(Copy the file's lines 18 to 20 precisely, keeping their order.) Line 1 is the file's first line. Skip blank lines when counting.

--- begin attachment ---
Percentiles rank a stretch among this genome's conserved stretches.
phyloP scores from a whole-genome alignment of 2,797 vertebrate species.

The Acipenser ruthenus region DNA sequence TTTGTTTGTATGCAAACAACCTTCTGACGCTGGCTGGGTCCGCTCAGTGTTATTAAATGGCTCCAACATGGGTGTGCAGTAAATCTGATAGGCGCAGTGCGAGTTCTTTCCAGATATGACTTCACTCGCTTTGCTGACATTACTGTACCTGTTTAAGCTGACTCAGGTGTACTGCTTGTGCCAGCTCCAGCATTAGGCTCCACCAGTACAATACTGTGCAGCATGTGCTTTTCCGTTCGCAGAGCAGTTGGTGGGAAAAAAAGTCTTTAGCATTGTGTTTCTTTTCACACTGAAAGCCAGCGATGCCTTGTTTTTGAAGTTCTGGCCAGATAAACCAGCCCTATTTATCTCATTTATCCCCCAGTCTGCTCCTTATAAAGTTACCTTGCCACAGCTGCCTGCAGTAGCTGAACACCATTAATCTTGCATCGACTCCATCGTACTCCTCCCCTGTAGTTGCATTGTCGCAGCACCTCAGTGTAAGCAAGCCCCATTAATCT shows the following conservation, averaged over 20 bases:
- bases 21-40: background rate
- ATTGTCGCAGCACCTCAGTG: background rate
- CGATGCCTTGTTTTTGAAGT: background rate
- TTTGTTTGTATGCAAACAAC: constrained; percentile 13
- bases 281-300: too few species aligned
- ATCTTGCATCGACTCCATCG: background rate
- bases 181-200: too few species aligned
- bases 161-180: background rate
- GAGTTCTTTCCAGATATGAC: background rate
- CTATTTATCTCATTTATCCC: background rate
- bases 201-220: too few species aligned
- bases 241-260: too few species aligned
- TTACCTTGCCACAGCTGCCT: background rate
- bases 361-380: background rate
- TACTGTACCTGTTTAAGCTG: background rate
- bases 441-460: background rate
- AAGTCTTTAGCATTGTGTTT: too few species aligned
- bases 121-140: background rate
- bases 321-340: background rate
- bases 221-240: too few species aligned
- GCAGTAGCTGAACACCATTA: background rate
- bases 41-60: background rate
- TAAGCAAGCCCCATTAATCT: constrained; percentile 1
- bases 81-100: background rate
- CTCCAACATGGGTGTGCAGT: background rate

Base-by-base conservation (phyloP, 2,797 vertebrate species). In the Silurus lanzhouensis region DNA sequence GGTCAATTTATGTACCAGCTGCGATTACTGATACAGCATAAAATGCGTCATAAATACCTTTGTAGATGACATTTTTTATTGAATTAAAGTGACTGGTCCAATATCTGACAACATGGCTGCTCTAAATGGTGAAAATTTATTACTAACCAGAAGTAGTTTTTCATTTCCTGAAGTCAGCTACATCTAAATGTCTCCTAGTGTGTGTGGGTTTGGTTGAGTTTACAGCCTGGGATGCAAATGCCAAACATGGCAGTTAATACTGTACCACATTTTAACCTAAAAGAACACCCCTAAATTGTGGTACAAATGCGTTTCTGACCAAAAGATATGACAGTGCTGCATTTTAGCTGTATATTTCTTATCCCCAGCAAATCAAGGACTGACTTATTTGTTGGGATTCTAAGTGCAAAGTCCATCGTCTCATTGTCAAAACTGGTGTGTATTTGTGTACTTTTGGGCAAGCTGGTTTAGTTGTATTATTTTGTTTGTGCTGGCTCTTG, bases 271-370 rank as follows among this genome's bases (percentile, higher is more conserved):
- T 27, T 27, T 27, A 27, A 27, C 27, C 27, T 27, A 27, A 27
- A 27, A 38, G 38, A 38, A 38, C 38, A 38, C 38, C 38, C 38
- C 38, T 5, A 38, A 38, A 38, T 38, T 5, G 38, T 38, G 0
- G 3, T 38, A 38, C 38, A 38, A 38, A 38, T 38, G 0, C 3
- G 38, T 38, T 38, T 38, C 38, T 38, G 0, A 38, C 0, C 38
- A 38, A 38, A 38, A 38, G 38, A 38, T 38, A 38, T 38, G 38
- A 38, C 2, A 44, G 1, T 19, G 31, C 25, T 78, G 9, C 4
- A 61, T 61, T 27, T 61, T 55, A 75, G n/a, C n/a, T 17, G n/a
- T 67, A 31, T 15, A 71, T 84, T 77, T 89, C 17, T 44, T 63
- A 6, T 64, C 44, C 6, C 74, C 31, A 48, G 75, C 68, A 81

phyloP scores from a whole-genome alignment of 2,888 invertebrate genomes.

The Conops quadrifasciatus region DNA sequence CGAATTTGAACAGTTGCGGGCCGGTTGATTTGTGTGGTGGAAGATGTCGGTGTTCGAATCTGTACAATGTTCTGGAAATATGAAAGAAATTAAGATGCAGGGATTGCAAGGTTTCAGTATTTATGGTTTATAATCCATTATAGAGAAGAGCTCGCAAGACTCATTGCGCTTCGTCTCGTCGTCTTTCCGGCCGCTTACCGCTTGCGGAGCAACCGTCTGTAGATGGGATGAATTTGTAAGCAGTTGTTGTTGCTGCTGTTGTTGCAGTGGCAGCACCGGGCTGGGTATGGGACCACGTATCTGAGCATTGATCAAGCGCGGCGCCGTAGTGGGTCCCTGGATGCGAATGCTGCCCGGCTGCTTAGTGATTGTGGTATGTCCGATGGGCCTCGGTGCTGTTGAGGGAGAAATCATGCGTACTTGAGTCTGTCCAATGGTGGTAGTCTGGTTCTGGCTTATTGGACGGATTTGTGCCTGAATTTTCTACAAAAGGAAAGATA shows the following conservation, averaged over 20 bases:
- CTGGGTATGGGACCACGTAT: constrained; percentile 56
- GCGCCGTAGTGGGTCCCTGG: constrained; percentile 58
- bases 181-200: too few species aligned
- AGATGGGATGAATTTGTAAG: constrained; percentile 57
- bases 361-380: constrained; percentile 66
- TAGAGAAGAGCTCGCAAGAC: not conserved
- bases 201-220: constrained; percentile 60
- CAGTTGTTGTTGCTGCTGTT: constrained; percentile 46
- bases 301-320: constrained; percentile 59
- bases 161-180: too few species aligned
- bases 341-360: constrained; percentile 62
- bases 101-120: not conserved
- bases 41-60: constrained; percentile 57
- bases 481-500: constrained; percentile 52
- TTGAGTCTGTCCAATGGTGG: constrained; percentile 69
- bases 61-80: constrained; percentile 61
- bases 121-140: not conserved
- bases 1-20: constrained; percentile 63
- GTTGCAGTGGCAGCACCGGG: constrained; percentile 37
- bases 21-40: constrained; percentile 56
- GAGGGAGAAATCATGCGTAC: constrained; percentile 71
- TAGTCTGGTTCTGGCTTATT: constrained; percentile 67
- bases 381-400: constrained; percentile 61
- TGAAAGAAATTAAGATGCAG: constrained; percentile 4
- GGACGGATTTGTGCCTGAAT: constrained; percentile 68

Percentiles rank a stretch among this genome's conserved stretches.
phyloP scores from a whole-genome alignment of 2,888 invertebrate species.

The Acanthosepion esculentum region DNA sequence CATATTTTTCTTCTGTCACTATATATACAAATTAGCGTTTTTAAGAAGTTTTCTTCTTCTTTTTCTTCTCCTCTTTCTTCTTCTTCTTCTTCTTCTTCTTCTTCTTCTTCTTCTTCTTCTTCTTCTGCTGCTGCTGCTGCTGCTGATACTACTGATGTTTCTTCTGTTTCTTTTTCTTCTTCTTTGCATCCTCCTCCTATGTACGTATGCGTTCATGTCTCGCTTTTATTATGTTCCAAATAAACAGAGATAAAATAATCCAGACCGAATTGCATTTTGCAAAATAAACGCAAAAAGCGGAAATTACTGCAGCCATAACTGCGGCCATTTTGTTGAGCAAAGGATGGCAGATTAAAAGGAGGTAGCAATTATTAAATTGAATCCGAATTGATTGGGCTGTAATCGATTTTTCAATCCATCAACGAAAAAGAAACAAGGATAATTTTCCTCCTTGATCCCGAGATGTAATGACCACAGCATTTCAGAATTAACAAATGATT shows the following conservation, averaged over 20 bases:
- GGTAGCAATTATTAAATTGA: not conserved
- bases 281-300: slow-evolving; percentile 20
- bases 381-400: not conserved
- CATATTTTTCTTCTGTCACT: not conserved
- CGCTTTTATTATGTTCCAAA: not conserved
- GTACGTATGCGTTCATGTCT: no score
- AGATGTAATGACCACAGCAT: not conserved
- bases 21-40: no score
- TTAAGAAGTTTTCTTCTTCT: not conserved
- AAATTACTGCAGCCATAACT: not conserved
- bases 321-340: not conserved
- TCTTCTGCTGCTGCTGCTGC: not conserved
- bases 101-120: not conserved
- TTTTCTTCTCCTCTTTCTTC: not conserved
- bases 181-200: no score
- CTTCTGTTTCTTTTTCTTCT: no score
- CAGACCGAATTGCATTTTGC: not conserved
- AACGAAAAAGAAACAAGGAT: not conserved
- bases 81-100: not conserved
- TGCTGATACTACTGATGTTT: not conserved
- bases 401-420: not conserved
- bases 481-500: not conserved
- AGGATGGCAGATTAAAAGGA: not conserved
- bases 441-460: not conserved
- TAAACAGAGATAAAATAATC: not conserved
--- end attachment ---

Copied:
- TACTGTACCTGTTTAAGCTG: background rate
- bases 441-460: background rate
- AAGTCTTTAGCATTGTGTTT: too few species aligned